Once you find a long tail keyword by typing your main keyword into Google’s Keyword planner, you can check out your chances of ranking it with a ‘sniff test’. This isn’t fool proof but it will give you an idea. Simply put the keyword into a normal Google search “in quotes”. For example let’s say you choose the over 60s online dating niche. You pick out a long tail keyword like “dating sites for seniors over 60”.

Type this keyword into a normal Google search “in quotes” and you will get a number appearing at the top of the page. The number which comes up is “28,600”. This number shows how many competing pages are on Google for that exact phrase. Any number lower than 10,000 means you’re in with a “chance” of ranking some content. If the search term without brackets brings up less than a 1,000,000 figure as that number, that’s another good sign. See Niche Blogging For Profit for more on this.

Of course this is still a very competive keyword and there are also a lot of paid adverts popping up for this term. This is also a factor in determining whether to create some content. The more paid adverts which show for a keyword means you would get less of your share in clicks – even if you were at or near the top of Google for your chosen term.

Niche Marketing Examples – Creating Content

niche marketing examples

Once you have done all your research it’s time to create some content around you chosen keyword. Taking the time to find good keywords will stand you in good stead later on. Imaging writing some amazing content which never ranks and never gets found – all your work for nothing!

If your content ranks you get a source of traffic for ‘free’ potentially forever. Even with long tail keywords with only a small amount of traffic. Even one search a day from Google is a good thing. Remember this is continual and writing good quality content which ranks will eventually bring in the traffic, if you do enough of it.

The main thing is quality content. If your content doesn’t rank on Google you can still share it on social media and promote it to get shares. If your content sucks who’s going to share it but you? You want people to rave over your content so much so that they want to share it. You also want to rank it on Google so it gets a steady stream of views month after month, year after year.

What content can you happily write about for hours upon hours and years upon years? Don’t choose some topic simply because you think it will make money. This is a receipe for failure. Eventually you will run out of steam and not want to do it any more. Choose a topic you love and have a knowledge and passion for.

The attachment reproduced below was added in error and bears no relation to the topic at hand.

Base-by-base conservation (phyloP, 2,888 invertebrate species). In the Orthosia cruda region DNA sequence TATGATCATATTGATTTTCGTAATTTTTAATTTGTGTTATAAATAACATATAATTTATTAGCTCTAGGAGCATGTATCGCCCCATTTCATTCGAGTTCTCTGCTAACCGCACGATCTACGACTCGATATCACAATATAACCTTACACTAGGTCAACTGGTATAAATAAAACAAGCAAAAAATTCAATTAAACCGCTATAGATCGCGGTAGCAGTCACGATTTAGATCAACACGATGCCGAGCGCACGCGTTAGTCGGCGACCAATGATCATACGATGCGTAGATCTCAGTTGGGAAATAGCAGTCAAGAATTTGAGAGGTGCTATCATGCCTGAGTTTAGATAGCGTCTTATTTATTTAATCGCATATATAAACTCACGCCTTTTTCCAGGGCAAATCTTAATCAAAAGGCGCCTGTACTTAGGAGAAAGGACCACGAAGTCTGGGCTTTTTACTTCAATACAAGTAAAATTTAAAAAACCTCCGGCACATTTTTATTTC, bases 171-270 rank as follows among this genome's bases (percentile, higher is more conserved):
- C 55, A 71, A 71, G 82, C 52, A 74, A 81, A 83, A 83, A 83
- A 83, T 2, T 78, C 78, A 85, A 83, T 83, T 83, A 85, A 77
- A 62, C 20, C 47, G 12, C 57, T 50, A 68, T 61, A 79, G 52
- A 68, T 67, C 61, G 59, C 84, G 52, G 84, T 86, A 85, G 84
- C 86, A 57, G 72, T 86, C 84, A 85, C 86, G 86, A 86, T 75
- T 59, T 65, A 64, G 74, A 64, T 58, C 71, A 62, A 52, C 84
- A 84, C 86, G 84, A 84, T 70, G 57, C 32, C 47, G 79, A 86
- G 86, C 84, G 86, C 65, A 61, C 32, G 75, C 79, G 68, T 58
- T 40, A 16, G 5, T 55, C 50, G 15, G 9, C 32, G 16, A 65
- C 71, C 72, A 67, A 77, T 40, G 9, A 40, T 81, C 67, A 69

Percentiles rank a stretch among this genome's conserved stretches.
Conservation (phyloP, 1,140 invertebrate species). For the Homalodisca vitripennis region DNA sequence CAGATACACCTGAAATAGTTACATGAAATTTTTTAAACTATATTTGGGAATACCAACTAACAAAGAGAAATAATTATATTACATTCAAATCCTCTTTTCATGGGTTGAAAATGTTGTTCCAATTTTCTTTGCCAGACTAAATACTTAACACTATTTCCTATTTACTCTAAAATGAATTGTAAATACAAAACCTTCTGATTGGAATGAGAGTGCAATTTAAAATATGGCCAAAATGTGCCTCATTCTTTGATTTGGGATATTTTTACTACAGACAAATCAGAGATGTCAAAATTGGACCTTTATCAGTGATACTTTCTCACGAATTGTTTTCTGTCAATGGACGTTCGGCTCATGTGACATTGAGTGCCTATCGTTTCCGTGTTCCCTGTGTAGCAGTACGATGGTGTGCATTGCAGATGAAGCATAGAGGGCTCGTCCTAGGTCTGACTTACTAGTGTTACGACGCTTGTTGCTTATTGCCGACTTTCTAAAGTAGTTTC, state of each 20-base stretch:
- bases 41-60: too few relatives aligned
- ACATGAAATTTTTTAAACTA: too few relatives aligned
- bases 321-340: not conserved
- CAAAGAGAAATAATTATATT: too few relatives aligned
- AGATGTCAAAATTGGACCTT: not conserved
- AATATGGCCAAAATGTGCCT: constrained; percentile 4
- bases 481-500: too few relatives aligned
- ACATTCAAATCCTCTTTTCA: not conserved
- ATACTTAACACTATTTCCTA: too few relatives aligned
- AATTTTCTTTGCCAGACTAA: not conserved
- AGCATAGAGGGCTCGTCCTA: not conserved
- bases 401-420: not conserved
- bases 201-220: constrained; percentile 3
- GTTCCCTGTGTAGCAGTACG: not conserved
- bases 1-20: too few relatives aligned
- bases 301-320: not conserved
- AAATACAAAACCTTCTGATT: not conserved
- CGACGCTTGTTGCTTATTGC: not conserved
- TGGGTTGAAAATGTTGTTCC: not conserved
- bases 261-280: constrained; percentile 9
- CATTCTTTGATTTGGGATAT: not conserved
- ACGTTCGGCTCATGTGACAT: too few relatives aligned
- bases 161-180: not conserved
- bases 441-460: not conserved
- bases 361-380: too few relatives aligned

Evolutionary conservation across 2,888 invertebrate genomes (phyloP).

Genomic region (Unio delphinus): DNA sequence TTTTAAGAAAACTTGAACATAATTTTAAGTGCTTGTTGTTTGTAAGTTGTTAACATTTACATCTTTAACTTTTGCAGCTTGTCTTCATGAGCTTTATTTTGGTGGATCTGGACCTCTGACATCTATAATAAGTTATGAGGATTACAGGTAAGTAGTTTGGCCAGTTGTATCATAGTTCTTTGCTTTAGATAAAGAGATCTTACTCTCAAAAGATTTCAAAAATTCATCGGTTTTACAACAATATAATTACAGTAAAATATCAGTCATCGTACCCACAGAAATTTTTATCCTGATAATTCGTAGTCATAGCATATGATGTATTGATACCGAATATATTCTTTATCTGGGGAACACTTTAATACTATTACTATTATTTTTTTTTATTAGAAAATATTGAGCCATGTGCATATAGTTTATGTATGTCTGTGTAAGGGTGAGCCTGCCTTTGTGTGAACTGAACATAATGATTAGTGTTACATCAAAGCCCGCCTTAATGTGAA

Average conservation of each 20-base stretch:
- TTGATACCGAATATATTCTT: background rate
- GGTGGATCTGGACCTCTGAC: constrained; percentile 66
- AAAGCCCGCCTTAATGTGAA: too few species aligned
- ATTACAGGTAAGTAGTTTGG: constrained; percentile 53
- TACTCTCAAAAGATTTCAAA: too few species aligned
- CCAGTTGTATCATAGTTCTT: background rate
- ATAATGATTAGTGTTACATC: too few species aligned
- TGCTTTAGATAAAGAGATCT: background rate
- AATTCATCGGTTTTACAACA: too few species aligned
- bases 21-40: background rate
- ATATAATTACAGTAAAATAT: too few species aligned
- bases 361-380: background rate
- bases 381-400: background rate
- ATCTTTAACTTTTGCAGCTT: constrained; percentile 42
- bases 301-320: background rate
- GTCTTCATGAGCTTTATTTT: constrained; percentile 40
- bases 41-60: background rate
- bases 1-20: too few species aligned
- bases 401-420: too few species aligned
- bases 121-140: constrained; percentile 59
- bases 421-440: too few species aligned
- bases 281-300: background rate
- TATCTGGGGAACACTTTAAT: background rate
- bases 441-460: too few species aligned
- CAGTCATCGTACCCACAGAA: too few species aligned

How To Create The Best Content

niche marketing examples

You can use other niche marketing examples of content to base yours on. Just don’t copy someone else’s work! Type your article title into Google and you will get some ideas as what content ranks the highest for those keywords already. This should give you an idea of what you’re up against. Write better content than you find at the top of Google.

Write articles which focus around your keyword and give as much value as possible. Don’t try and ‘trick’ the search engines but write good quality and informative content which people genuinely will get value from. Google knows how people react to your content by looking at the time they continue to read it or their ‘click away’ rate.

Ideally write 800-1000 words per article, more if you can. The more quality content you can write the better. Some bloggers who rank highly on Google write over 10,000 words in some articles.

Use an SEO plugin which will let you know how best to use keywords in your article. (I use Yoast SEO – a free plugin for WordPress).

Link back to your old articles from new ones using deep linking and your anchor text. For example when I link back to this article I will use the term “Niche Marketing Examples” in the link. This lets Google know what keyword I want to rank this article for, and helps me do so.

Share your articles on social media. I use Buffer.com to share articles with a single click to all my social media channels. Sharing means you help other people see your work immediately and it also helps build a social presence. This can also help you generate links back to your content.

Use a social media plugin to make it easy for people to share your articles. I use Twitter Facebook social share by By Kunal Chichkar.